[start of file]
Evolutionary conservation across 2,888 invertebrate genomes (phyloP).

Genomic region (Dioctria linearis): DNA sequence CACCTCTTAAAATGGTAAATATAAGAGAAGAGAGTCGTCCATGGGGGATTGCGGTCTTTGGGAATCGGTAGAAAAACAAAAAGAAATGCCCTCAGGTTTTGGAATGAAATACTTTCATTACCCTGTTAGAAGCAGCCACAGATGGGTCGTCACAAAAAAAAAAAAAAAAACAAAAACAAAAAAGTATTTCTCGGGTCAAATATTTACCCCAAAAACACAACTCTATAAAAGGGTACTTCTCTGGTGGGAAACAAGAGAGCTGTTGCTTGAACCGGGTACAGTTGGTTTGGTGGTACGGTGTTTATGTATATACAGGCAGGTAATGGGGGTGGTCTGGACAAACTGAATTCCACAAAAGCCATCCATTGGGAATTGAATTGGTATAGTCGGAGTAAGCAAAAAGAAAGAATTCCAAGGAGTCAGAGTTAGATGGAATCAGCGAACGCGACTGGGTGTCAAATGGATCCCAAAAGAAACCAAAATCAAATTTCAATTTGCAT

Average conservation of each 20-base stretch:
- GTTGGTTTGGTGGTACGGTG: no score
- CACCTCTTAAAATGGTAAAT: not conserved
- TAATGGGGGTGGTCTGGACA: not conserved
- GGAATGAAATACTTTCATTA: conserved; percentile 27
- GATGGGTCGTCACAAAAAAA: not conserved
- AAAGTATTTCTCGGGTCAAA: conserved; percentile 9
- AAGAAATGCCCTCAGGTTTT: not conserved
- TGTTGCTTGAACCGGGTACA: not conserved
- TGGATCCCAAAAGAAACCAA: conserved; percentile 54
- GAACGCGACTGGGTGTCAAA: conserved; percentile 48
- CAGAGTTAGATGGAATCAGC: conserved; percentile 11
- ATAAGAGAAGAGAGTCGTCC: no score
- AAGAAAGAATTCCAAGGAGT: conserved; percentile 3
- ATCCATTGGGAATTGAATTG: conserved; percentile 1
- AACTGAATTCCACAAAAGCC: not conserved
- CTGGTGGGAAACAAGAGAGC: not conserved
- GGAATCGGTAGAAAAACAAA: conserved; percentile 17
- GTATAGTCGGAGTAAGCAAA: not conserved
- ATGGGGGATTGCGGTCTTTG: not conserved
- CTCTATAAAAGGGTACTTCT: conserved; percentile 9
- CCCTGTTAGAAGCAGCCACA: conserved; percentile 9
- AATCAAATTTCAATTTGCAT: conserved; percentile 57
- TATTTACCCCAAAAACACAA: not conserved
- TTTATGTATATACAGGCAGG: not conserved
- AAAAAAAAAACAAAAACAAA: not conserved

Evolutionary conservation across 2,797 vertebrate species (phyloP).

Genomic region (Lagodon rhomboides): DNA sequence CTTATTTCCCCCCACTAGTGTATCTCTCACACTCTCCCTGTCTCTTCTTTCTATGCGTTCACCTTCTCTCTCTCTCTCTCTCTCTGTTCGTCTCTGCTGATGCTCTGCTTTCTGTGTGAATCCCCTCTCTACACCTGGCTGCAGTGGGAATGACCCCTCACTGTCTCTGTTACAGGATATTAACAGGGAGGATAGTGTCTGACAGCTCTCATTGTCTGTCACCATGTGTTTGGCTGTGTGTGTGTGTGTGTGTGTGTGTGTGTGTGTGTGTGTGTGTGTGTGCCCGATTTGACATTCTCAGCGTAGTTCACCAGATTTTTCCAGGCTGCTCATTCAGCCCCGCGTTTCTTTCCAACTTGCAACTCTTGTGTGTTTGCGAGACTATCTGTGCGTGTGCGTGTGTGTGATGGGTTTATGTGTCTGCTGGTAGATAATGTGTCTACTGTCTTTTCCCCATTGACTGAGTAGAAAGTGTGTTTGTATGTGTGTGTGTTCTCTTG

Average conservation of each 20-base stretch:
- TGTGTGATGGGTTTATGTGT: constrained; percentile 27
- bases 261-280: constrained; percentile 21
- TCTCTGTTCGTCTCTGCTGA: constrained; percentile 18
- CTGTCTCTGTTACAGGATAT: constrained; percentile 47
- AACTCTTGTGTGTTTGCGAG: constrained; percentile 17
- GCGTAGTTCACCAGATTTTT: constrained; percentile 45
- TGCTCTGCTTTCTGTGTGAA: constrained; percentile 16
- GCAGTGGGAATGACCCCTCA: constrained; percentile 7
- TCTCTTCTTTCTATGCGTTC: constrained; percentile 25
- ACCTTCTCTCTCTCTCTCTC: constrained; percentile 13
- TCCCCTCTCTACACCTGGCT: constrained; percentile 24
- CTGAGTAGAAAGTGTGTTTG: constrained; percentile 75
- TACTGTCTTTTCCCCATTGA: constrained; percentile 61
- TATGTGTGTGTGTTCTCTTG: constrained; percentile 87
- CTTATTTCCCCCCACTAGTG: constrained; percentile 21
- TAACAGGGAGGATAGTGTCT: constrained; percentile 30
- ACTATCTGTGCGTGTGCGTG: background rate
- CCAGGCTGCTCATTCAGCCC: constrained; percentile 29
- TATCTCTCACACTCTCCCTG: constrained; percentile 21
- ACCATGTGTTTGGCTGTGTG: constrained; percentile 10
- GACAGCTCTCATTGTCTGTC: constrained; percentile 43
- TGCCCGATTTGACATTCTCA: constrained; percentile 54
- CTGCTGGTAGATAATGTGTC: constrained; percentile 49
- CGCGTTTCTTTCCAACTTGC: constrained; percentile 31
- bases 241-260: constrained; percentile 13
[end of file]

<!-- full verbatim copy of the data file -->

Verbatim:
Evolutionary conservation across 2,888 invertebrate genomes (phyloP).

Genomic region (Dioctria linearis): DNA sequence CACCTCTTAAAATGGTAAATATAAGAGAAGAGAGTCGTCCATGGGGGATTGCGGTCTTTGGGAATCGGTAGAAAAACAAAAAGAAATGCCCTCAGGTTTTGGAATGAAATACTTTCATTACCCTGTTAGAAGCAGCCACAGATGGGTCGTCACAAAAAAAAAAAAAAAAACAAAAACAAAAAAGTATTTCTCGGGTCAAATATTTACCCCAAAAACACAACTCTATAAAAGGGTACTTCTCTGGTGGGAAACAAGAGAGCTGTTGCTTGAACCGGGTACAGTTGGTTTGGTGGTACGGTGTTTATGTATATACAGGCAGGTAATGGGGGTGGTCTGGACAAACTGAATTCCACAAAAGCCATCCATTGGGAATTGAATTGGTATAGTCGGAGTAAGCAAAAAGAAAGAATTCCAAGGAGTCAGAGTTAGATGGAATCAGCGAACGCGACTGGGTGTCAAATGGATCCCAAAAGAAACCAAAATCAAATTTCAATTTGCAT

Average conservation of each 20-base stretch:
- GTTGGTTTGGTGGTACGGTG: no score
- CACCTCTTAAAATGGTAAAT: not conserved
- TAATGGGGGTGGTCTGGACA: not conserved
- GGAATGAAATACTTTCATTA: conserved; percentile 27
- GATGGGTCGTCACAAAAAAA: not conserved
- AAAGTATTTCTCGGGTCAAA: conserved; percentile 9
- AAGAAATGCCCTCAGGTTTT: not conserved
- TGTTGCTTGAACCGGGTACA: not conserved
- TGGATCCCAAAAGAAACCAA: conserved; percentile 54
- GAACGCGACTGGGTGTCAAA: conserved; percentile 48
- CAGAGTTAGATGGAATCAGC: conserved; percentile 11
- ATAAGAGAAGAGAGTCGTCC: no score
- AAGAAAGAATTCCAAGGAGT: conserved; percentile 3
- ATCCATTGGGAATTGAATTG: conserved; percentile 1
- AACTGAATTCCACAAAAGCC: not conserved
- CTGGTGGGAAACAAGAGAGC: not conserved
- GGAATCGGTAGAAAAACAAA: conserved; percentile 17
- GTATAGTCGGAGTAAGCAAA: not conserved
- ATGGGGGATTGCGGTCTTTG: not conserved
- CTCTATAAAAGGGTACTTCT: conserved; percentile 9
- CCCTGTTAGAAGCAGCCACA: conserved; percentile 9
- AATCAAATTTCAATTTGCAT: conserved; percentile 57
- TATTTACCCCAAAAACACAA: not conserved
- TTTATGTATATACAGGCAGG: not conserved
- AAAAAAAAAACAAAAACAAA: not conserved

Evolutionary conservation across 2,797 vertebrate species (phyloP).

Genomic region (Lagodon rhomboides): DNA sequence CTTATTTCCCCCCACTAGTGTATCTCTCACACTCTCCCTGTCTCTTCTTTCTATGCGTTCACCTTCTCTCTCTCTCTCTCTCTCTGTTCGTCTCTGCTGATGCTCTGCTTTCTGTGTGAATCCCCTCTCTACACCTGGCTGCAGTGGGAATGACCCCTCACTGTCTCTGTTACAGGATATTAACAGGGAGGATAGTGTCTGACAGCTCTCATTGTCTGTCACCATGTGTTTGGCTGTGTGTGTGTGTGTGTGTGTGTGTGTGTGTGTGTGTGTGTGTGTGTGCCCGATTTGACATTCTCAGCGTAGTTCACCAGATTTTTCCAGGCTGCTCATTCAGCCCCGCGTTTCTTTCCAACTTGCAACTCTTGTGTGTTTGCGAGACTATCTGTGCGTGTGCGTGTGTGTGATGGGTTTATGTGTCTGCTGGTAGATAATGTGTCTACTGTCTTTTCCCCATTGACTGAGTAGAAAGTGTGTTTGTATGTGTGTGTGTTCTCTTG

Average conservation of each 20-base stretch:
- TGTGTGATGGGTTTATGTGT: constrained; percentile 27
- bases 261-280: constrained; percentile 21
- TCTCTGTTCGTCTCTGCTGA: constrained; percentile 18
- CTGTCTCTGTTACAGGATAT: constrained; percentile 47
- AACTCTTGTGTGTTTGCGAG: constrained; percentile 17
- GCGTAGTTCACCAGATTTTT: constrained; percentile 45
- TGCTCTGCTTTCTGTGTGAA: constrained; percentile 16
- GCAGTGGGAATGACCCCTCA: constrained; percentile 7
- TCTCTTCTTTCTATGCGTTC: constrained; percentile 25
- ACCTTCTCTCTCTCTCTCTC: constrained; percentile 13
- TCCCCTCTCTACACCTGGCT: constrained; percentile 24
- CTGAGTAGAAAGTGTGTTTG: constrained; percentile 75
- TACTGTCTTTTCCCCATTGA: constrained; percentile 61
- TATGTGTGTGTGTTCTCTTG: constrained; percentile 87
- CTTATTTCCCCCCACTAGTG: constrained; percentile 21
- TAACAGGGAGGATAGTGTCT: constrained; percentile 30
- ACTATCTGTGCGTGTGCGTG: background rate
- CCAGGCTGCTCATTCAGCCC: constrained; percentile 29
- TATCTCTCACACTCTCCCTG: constrained; percentile 21
- ACCATGTGTTTGGCTGTGTG: constrained; percentile 10
- GACAGCTCTCATTGTCTGTC: constrained; percentile 43
- TGCCCGATTTGACATTCTCA: constrained; percentile 54
- CTGCTGGTAGATAATGTGTC: constrained; percentile 49
- CGCGTTTCTTTCCAACTTGC: constrained; percentile 31
- bases 241-260: constrained; percentile 13